This is one of the big reasons why the GOP does not get a dime from me: They buy into the global warming (now called climate change because it has stopped warming) horse hooey.
Senator Lindsey Graham (R-SC) co-authored an op-ed in the New York Times with Senator John Kerry (D-MA) entitled Yes We Can (Pass Climate Change Legislation). The op-ed asserts that the authors, and possibly most Democrat and Republican politicians, agree that climate change is real. It goes on to say that even "climate change skeptics" should support reducing our dependence on foreign oil at least for our national security, and warns us that if Congress doesn't create cap-and-tax legislation, then the EPA will regulate industries to prevent more "climate change," and that the EPA won't be providing the incentives and credits that Congress can create through legislation.
In short, Sen. Graham is still trying to sell Democrat-Light as being a reasonable, compromising Republican. Caca de toro, Lindsey! (Thought I should put that in a language that the amnesty advocate would feel more comfortable with.) Once again, Republicans are making the mistake of embracing a load of crap that will seriously harm our economy in an attempt to win the hearts and minds (not to mention money and votes) of independents and conservative Democrats. The thing that Lindsey and his other career politician Republican pals are not understanding is that 1) there is still a lot of debate in the science community over global warming/climate change, and regardless of what Al Gore says, the science is not settled; 2) they are alienating a large portion of their base by jumping on the Democrats' bandwagon, trying to play it off as being less Democrat-like by wanting to help industry ease into "saving the planet" by providing incentives in amendments to a bill that is a big pay-off to the green lobby; and 3) when independents get hurt by Republicans going Democrat-Light, those independents don't see any functional difference between the two parties, and will support the party with the best spin (usually the Democrats), or neither party at all.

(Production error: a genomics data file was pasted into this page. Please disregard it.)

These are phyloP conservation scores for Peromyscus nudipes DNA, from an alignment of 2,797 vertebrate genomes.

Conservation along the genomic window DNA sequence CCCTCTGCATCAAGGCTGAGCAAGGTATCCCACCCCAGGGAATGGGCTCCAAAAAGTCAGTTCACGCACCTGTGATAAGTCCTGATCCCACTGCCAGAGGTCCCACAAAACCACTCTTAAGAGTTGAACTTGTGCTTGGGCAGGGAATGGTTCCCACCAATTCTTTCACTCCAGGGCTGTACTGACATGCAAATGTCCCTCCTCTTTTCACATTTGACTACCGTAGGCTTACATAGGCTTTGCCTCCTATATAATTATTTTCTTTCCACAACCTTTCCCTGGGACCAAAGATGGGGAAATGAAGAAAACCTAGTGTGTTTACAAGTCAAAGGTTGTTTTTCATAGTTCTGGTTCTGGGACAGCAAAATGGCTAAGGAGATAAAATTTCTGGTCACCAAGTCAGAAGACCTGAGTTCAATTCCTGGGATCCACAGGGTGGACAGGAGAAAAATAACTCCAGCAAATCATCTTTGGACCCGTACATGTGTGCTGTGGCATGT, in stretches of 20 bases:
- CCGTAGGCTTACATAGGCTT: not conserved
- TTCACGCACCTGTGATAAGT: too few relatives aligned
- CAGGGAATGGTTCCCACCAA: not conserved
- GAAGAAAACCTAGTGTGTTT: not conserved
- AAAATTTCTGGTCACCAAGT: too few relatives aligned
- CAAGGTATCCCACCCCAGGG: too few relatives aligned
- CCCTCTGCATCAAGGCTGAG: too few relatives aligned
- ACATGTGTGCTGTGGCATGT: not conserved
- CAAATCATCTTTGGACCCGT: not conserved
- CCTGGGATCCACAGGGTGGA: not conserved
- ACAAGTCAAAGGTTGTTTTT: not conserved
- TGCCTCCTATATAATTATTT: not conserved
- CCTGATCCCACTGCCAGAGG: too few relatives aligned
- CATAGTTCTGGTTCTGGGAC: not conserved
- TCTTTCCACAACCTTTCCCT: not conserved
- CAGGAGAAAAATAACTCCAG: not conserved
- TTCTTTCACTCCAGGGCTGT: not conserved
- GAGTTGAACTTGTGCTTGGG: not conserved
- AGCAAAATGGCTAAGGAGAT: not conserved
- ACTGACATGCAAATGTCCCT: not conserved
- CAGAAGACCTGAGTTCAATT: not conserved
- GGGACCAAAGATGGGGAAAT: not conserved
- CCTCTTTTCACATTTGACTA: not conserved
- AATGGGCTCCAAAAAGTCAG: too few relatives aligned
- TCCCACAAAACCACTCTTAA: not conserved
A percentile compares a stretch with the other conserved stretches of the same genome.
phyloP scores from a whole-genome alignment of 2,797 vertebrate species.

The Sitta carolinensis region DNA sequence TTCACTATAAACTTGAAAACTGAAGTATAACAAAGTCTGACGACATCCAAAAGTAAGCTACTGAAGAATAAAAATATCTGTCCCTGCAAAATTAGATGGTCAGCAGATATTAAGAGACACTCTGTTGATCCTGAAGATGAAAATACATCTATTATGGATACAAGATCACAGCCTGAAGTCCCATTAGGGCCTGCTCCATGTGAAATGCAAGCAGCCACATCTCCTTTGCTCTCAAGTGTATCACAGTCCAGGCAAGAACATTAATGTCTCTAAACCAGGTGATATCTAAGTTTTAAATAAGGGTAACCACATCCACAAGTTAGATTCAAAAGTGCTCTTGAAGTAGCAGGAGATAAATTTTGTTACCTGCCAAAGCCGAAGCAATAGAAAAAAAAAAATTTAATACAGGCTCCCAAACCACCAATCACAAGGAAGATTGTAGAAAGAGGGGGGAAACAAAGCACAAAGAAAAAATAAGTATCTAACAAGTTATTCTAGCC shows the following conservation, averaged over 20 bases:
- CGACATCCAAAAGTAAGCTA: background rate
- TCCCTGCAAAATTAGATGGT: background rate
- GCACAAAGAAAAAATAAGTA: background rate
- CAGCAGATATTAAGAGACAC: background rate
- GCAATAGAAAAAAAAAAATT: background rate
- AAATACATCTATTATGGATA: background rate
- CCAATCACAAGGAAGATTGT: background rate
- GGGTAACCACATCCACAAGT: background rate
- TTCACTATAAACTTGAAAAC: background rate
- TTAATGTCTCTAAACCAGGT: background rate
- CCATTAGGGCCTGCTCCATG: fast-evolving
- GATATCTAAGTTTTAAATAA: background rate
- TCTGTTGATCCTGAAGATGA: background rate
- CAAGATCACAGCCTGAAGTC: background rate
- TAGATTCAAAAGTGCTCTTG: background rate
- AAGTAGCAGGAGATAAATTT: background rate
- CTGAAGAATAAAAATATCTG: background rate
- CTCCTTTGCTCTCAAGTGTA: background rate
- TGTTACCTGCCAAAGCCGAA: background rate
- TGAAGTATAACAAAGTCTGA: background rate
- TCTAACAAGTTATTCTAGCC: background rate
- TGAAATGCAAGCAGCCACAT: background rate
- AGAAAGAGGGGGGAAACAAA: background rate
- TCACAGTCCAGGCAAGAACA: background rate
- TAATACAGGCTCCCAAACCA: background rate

Good work, Republicans. Keep alienating segments of your base and hurting independents. When the house of cards comes falling down, the Democrats are going to blame Lindsey and his fellow Republicans for causing the problem by watering down their original proposal. Many independents will swallow the Democrats' spin and move away from the GOP, while large portions of conservatives continue to become more disillusioned with the party they once supported.
When 2010 rolls around, I will vote for conservative candidates who won't sell my daughter's future down the river on some ill-conceived Democrat pipe-dream. And if there is no candidate worth voting for, then I will write in John Galt.
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